Sixth Circuit: Proper copyright infringement test applied, finding of no infringement affirmedJuly 30, 2007

In a decision Friday, the Sixth Circuit affirmed a district court's finding of no copyright infringement, holding that the lower court had applied the proper legal standard. Specifically, while the district court characterized the test for substantial similarity in a different manner, the application of the test was proper insofar as the court removed from consideration elements which were not protectible, and instead compared only the plaintiff's protectible expression to the allegedly infringing work.

The plaintiff, Tiseo, asserted that certain architectural plans for an addition to a building owned by one of the defendants infringed its copyrighted work. B & B Pools enlisted the plaintiff firm to draw up plans for the addition pursuant to B & B's requirements (and a rough sketch provided by B & B) as well as the various zoning requirements, and used those plans to obtain zoning approval. Eventually, however, B & B hired a different architect to prepare the final construction plans.

Tiseo sued, alleging copyright infringement, as well as some other claims that were eventually dismissed. As there was no direct evidence of infringement, Tiseo sought to prove infringement through a showing of access to the copyrighted plans and substantial similarity between the plans Tiseo prepared and the final plans produced by the competing architect. While the defendants conceded access existed, they contested the presence of substantial similarity.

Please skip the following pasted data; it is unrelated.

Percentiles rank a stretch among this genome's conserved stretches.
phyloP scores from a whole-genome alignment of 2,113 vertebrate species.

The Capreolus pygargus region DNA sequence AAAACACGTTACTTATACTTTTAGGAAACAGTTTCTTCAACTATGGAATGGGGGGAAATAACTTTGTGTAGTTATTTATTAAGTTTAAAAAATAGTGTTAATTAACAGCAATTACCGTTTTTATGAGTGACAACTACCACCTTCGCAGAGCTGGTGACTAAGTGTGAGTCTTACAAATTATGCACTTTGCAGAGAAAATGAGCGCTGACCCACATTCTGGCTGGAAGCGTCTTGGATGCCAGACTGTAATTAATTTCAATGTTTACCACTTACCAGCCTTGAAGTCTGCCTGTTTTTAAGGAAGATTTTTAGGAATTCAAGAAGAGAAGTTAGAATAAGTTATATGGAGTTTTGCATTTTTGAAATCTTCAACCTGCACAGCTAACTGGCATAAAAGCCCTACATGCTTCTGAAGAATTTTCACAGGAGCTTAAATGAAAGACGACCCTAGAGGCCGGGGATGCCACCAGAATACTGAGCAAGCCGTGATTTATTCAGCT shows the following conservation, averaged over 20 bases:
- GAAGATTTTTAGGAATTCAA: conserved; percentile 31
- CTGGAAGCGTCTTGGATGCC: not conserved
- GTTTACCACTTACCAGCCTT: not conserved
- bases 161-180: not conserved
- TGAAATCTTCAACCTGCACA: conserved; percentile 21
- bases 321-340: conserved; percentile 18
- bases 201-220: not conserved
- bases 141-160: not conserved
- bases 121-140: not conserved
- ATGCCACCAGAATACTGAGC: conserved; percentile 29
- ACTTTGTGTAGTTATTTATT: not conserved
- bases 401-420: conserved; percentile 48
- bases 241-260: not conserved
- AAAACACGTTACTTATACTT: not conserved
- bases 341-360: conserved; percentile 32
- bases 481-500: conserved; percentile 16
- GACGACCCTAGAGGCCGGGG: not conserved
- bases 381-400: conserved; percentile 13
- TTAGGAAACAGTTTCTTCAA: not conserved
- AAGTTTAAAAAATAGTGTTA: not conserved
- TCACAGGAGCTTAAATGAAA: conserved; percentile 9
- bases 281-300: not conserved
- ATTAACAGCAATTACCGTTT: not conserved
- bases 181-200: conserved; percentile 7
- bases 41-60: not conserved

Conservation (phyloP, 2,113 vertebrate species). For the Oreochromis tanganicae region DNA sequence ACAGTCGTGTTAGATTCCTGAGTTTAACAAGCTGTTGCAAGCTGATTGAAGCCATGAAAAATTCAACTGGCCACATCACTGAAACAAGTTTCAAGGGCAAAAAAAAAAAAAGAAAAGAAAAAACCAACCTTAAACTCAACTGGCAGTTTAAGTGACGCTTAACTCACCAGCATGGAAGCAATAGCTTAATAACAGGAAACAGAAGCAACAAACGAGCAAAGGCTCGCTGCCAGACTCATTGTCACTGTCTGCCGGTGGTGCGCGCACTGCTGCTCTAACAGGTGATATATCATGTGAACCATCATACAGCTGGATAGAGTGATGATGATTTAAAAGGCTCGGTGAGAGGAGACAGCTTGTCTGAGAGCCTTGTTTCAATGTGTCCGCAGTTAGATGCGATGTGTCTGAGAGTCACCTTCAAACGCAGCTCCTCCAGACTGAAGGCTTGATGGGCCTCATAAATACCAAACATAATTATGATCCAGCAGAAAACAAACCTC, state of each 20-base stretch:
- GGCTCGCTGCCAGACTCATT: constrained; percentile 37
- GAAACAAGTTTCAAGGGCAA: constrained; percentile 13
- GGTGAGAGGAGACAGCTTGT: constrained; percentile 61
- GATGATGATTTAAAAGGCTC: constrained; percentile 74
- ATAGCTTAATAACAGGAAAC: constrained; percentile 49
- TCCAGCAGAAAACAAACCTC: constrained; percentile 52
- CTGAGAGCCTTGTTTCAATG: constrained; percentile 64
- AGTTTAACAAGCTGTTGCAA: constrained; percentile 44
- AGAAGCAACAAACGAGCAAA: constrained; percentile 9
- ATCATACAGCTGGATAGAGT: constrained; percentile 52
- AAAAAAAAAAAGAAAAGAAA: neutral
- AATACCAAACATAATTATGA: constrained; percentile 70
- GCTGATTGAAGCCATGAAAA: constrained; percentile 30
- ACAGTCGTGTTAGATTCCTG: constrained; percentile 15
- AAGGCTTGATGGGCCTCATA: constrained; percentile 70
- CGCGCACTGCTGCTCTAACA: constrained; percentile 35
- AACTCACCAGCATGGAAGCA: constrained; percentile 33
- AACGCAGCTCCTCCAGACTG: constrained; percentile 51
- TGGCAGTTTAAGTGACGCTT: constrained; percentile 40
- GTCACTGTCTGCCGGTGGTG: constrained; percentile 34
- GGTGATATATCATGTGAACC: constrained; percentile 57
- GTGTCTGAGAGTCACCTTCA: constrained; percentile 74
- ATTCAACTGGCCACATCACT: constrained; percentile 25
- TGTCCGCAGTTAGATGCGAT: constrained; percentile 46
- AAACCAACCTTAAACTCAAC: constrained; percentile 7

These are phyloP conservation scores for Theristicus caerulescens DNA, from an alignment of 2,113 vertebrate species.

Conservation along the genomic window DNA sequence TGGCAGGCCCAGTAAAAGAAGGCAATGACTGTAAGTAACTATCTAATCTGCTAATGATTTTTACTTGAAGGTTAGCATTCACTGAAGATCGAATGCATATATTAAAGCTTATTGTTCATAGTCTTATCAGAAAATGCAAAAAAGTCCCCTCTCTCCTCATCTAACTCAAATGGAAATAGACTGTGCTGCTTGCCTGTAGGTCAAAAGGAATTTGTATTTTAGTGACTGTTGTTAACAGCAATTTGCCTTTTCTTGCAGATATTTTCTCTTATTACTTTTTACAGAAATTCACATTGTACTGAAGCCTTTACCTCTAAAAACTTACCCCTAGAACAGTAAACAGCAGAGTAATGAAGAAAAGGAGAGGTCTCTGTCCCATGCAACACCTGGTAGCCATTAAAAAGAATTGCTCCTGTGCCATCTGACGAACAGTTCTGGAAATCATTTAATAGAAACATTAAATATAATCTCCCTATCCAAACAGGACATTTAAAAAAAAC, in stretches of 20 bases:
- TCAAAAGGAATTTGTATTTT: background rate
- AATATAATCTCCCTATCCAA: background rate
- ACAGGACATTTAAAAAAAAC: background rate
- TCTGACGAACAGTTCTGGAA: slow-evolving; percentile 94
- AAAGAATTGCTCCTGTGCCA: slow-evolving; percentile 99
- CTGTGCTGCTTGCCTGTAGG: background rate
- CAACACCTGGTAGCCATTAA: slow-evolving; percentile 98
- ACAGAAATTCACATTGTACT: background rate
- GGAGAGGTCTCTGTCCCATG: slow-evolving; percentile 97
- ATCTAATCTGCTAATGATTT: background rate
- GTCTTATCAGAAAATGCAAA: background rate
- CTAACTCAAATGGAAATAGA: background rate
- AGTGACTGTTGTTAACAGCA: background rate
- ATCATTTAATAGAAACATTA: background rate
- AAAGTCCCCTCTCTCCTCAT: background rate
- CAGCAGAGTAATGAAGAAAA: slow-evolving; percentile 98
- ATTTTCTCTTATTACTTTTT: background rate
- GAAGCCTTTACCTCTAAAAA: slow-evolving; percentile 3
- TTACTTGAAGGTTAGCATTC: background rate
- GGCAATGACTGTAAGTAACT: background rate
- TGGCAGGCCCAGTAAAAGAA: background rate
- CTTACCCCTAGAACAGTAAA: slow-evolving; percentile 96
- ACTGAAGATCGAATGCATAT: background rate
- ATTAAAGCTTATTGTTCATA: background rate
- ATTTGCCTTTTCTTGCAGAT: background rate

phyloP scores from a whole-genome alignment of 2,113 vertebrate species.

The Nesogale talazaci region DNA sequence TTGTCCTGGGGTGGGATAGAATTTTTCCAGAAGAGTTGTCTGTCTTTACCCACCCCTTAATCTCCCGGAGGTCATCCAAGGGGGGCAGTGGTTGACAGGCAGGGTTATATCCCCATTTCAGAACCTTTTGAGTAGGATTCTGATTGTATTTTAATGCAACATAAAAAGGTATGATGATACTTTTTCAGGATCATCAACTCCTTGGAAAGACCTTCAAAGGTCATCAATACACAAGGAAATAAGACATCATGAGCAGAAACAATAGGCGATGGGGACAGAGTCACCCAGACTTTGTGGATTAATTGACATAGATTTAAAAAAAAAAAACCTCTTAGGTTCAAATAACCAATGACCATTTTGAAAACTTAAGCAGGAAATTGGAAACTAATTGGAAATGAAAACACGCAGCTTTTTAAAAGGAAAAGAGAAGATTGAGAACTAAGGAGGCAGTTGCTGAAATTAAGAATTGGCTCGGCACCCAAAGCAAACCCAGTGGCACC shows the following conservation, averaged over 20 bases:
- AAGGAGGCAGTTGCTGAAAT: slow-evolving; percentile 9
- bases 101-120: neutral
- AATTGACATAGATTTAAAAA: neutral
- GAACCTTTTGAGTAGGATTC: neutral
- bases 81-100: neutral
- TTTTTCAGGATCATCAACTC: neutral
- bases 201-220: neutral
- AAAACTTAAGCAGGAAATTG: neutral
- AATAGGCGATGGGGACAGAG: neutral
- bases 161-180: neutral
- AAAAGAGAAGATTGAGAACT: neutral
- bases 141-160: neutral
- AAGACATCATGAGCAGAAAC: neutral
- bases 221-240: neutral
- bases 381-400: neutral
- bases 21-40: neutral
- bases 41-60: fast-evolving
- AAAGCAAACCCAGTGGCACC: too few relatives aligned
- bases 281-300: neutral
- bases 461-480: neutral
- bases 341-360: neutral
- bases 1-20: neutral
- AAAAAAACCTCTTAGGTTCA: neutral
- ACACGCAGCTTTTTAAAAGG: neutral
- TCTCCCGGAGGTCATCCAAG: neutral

The district court found no substantial similarity. Specifically, the court noted that both drawings were derived from B & B's original sketches and incorporated various suggested revisions. Because of this, the amount of original expression in the plaintiff's work was small, because the majority of expression was dictated either by B & B (whether through the original drawings or specific requests) and the various zoning requirements. As stated by the district court:

there are very few ways that this idea can be expressed consistent with the specific requests made by [B & B], and I think that balances, if not outweighs the substantial similarity between the floor plans.

The district court then noted the differences between the plans, including "differences in materials used, [ ] differences in the roof line . . ., [and] differences in the windows."

The Sixth Circuit affirmed, finding that it was appropriate for the district court to "filter out" unprotectable elements before assessing the similarity of the works. As described by the court:

[T]he substantial similarity analysis of a copyright infringement claim is divided into two steps: the first step requires identifying which aspects of the artist's work, if any, are protectible by copyright; the second involves determining whether the allegedly infringing work is 'substantially similar' to protectible elements of the artist’s work. The essence of the first step is to filter out the unoriginal, unprotectible elements—elements that were not independently created by the inventor, and that possess no minimal degree of creativity—through a variety of analyses.

The court held that the district court properly took this analysis into account. Because the Tiseo did not contest the factual determination of no substantial similarity, but instead just contended that the wrong test was applied, the court affirmed the finding of no infringement.

To read the full decision in Tiseo Architects, Inc. v. B & B Pools, Serv. & Supply Co., click here.

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